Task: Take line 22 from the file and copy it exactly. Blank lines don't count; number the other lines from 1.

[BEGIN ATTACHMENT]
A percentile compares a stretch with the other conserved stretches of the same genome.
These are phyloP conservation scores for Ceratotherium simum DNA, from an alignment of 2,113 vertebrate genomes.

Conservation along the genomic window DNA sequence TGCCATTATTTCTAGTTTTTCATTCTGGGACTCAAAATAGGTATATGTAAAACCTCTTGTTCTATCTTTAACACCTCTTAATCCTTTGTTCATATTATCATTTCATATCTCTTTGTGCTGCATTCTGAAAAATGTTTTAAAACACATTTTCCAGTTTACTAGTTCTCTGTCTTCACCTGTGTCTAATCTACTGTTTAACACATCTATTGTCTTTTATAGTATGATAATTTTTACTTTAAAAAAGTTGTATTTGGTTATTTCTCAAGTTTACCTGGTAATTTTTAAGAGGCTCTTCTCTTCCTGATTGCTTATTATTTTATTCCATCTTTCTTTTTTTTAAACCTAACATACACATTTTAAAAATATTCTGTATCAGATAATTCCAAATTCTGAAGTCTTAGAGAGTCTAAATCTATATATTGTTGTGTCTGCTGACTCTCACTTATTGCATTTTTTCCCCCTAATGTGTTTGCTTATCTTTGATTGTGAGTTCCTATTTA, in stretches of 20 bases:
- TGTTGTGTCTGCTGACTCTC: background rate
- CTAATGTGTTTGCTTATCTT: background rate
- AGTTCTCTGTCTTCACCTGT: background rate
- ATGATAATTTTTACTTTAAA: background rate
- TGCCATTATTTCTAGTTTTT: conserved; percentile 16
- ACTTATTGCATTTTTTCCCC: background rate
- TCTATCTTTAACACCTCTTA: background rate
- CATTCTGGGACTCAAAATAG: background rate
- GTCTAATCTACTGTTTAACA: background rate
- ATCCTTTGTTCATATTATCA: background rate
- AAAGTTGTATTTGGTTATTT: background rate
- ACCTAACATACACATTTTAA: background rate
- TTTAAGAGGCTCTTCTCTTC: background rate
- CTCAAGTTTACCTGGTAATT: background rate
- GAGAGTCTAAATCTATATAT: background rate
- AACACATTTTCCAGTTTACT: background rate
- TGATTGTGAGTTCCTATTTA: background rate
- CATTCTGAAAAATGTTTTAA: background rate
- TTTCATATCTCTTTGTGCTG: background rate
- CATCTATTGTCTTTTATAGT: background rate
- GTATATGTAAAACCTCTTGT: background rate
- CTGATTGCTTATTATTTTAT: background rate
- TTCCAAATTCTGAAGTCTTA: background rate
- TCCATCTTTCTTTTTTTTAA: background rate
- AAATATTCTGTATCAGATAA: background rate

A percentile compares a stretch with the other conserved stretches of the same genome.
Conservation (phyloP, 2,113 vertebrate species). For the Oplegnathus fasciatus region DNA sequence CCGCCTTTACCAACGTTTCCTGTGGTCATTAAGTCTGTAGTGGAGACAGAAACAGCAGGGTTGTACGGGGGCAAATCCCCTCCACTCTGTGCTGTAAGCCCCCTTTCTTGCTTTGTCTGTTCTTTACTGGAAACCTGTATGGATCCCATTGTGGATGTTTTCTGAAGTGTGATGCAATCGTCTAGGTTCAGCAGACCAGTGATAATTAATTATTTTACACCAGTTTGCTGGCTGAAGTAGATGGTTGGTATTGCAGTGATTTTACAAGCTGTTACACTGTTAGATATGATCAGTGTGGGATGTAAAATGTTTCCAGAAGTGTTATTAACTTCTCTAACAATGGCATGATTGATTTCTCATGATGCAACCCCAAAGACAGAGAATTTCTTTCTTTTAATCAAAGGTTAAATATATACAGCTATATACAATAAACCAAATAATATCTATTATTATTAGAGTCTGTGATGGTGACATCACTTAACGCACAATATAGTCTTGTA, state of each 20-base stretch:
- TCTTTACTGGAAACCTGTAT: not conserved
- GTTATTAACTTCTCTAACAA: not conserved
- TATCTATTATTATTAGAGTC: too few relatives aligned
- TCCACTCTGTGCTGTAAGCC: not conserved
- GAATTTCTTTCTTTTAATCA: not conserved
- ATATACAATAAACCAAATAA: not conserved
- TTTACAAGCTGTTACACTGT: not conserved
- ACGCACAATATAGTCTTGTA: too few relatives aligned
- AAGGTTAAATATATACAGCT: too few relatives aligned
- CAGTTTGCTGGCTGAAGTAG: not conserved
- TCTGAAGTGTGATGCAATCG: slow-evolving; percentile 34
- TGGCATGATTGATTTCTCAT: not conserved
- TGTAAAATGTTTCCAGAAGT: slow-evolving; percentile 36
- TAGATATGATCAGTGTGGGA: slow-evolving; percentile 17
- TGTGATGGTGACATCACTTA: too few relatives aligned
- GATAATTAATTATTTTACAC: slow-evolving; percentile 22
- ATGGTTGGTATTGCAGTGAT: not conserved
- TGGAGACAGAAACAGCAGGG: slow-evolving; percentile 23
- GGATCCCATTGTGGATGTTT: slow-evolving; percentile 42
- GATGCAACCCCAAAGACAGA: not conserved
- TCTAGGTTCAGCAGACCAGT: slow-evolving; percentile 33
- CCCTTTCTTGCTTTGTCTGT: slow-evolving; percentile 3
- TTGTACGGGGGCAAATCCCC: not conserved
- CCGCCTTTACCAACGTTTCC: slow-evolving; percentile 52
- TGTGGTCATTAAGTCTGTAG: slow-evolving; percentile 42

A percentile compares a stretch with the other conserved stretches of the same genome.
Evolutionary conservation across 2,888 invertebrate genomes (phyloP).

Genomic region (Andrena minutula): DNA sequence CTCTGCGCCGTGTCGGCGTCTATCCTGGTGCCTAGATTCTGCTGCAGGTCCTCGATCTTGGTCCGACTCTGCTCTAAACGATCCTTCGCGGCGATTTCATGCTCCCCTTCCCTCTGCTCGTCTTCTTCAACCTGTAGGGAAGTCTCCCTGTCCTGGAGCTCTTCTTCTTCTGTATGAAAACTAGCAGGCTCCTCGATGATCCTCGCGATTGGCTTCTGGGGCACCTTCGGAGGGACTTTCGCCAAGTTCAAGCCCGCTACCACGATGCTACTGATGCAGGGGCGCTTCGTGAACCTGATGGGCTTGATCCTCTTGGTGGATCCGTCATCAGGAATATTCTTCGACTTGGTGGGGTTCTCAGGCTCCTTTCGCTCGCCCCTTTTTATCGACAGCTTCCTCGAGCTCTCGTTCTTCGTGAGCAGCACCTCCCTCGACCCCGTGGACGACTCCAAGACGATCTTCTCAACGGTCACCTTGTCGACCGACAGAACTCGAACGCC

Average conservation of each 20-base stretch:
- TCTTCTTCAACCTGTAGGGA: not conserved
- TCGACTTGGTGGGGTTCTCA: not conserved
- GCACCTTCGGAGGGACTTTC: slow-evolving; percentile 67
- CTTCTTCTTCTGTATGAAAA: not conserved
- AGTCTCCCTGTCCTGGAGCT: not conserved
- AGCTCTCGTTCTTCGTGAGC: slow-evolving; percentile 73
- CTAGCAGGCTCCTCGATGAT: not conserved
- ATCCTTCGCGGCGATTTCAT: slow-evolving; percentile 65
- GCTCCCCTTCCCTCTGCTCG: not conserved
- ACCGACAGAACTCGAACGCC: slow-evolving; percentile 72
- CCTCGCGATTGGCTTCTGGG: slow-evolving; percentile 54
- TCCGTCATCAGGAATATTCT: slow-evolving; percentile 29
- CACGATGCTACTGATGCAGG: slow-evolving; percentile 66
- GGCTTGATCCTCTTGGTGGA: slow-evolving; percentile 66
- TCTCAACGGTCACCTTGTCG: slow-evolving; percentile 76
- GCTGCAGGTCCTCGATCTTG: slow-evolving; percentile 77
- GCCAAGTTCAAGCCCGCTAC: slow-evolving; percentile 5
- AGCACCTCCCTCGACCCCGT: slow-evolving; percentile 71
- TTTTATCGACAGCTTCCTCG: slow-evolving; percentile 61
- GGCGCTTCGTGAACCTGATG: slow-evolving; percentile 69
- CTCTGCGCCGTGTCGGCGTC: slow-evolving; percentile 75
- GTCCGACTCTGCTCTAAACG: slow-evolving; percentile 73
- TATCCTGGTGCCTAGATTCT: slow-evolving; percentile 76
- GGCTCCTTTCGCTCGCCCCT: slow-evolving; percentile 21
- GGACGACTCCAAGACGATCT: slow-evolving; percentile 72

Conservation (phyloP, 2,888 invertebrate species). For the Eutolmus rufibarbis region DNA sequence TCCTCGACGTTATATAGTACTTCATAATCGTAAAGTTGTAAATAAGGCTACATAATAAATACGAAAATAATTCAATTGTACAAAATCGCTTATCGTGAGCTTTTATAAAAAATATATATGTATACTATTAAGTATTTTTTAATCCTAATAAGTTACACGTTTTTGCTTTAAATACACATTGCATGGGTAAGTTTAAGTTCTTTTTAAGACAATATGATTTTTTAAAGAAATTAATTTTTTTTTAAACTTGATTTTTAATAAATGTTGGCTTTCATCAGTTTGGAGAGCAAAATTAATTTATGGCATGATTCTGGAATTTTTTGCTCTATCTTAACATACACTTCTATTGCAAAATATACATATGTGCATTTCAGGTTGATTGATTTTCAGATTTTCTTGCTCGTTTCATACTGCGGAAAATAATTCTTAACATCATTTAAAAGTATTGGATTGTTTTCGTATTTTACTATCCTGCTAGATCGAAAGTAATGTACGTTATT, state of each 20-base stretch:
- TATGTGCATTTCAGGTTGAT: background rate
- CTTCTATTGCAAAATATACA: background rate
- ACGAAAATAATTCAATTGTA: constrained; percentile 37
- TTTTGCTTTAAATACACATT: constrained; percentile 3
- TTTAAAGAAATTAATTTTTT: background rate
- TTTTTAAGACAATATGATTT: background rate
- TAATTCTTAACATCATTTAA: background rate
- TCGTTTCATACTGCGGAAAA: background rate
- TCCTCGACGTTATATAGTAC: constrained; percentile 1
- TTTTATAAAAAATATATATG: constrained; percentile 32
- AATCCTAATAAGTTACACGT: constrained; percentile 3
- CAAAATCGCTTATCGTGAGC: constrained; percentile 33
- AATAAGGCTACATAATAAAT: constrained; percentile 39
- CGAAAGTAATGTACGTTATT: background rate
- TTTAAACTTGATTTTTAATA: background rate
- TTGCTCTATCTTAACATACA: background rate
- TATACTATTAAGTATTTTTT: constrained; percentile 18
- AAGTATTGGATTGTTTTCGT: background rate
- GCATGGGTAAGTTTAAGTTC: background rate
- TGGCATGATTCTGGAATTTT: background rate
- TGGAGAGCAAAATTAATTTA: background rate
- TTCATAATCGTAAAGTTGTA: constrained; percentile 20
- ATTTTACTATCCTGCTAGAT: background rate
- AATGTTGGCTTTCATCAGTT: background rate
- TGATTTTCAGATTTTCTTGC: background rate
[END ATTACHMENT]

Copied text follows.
- TTTCATATCTCTTTGTGCTG: background rate